Aimutta said, "Mother, I learned from Lord Mahävir that no one is young and no one is old. I also learned that no one knows what is going to happen tomorrow. No one knows who will die first or last. So why wait and miss this opportunity which is available to me today?”

His mother felt very happy that her son fully understood what Dikshä meant and what his desire was.

She said, "Congratulations my son. I am very proud of you. You will be a good monk. Do not forget that your goal is to attain salvation and be sure to observe ahimsa (nonviolence) throughout your life. I give you permission to take Dikshä."

Aimutta said, "Thank you, Mom. I will remember your advice."

Aimutta's mother blessed him and wished him success in his new life. She also helped to get permission from his father, King Vijay.

After a few days, he took Dikshä and became a monk called "Bälmuni (young monk) Aimutta."

One day while coming back from outside, Bälmuni Aimutta saw some children playing in a water puddle with a paper boat. He became excited about playing and forgot that as a monk he can not play with water. So he ran towards the kids, and asked if he could play with them. The kids also became excited for a monk to play with them, and said, "Yes.” He took the lid off the pot that he had and started playing with it as if it were a boat. He said, "Look, my boat is also sailing.” Meanwhile other monks came there and saw him playing with water. They came to him and said, "Bälmuni, what are you doing? Did you forget that as a monk you could not play with water? By playing with water, we cause harm to many water bodied souls. We have taken a vow not to hurt any living being. This is very bad. You have violated your vow and accumulated sins."

Bälmuni Aimutta realized his mistake. He immediately started repenting, "Oh! What have I done? I promised my mother that I would not do any sinful activity. How sinful I am? How nice these monks are to remind me of my mistake! What would have happened if these monks had not seen me?” He was truly regretful for what he did. He left with the other monks. Every monk has to recite the Iriyävahiyam Sutra after they come back to their place from outside. So Bälmuni also recited this sutra. When he came to the part, "Pänakkamne, Beeyakkamne,Hariyakkamane,Osäuttinga Panag-Daga-Matti, (if I have hurt any living beings of water, green grass, clay, then I am asking for forgiveness)" his repentance had no bound. He was very sorry for what he had done. He began thinking, "What did I do? I have hurt so many living beings. How can I be free of these sins? How will I face Lord Mahävir? Oh living beings, I have caused harm to you. Please forgive me of my sins. I will never commit these sins again.” Because of his sincere repentance, all of his bad karmas were destroyed and he attained Kevaljnän (omniscience or perfect knowledge). He became Kevali.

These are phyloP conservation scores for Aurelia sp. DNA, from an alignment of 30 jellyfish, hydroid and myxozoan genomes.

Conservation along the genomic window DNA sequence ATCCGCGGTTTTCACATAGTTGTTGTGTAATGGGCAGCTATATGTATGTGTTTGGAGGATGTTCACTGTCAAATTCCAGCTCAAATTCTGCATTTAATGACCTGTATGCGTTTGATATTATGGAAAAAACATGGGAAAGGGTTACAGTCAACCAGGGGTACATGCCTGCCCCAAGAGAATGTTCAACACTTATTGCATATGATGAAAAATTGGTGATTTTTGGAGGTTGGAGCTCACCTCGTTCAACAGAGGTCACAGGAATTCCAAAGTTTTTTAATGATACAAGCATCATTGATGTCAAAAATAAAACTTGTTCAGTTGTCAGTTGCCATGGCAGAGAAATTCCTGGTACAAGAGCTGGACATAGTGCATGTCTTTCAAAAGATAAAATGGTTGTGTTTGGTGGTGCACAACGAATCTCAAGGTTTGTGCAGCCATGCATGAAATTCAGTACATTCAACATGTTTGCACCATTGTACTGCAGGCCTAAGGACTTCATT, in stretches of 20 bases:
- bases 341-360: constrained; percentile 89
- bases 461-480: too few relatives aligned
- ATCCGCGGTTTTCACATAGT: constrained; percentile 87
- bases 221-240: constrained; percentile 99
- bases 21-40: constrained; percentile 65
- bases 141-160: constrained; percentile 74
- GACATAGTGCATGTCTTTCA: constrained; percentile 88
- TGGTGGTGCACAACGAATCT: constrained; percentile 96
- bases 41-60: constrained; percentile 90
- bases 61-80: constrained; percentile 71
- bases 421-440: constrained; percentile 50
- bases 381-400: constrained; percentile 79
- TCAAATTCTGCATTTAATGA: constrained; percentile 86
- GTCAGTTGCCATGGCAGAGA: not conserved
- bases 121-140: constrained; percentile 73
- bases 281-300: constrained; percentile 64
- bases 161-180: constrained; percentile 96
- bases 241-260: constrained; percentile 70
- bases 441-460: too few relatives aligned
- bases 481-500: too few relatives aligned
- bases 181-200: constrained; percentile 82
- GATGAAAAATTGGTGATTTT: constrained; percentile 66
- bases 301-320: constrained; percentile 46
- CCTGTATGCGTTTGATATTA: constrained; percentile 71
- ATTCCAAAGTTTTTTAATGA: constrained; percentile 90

After this, Kevali Aimutta Muni went to Lord Mahävir’s assembly and started walking towards other Kevalis. Some senior Munis noticed this and told him, "Oh, Aimutta!! Where are you going? That is the place for Kevalis to sit. Come over here where the other monks are sitting."

Lord Mahävir interrupted them and said, "Monks, you should not insult a Kevali. Aimutta Muni is no ordinary monk now. While reciting Iriyävahiyam Sutra, he destroyed all of his Ghäti (destructive) karmas, and became a Kevali."

The monks realized their mistakes, bowed down to him and thought, "There is no age barrier to be a Kevali."

Upon Nirvana (i.e. death), Bälmuni Aimutta attained salvation.

Key Message:

The pursuit and understanding of Jainism has no age limit but is rather driven by ones’ own true faith, understanding and passion to learn the principles of Jainism. All of us make mistakes, which causes karmas. Mistakes can be intentional or unintentional. It is possible that karmas, which result from unintentional mistakes, can be eliminated by true and sincere repentance. One should not intentionally make a mistake knowing that they plan to repent later. Such repentance will be in vain since it is not true or sincere.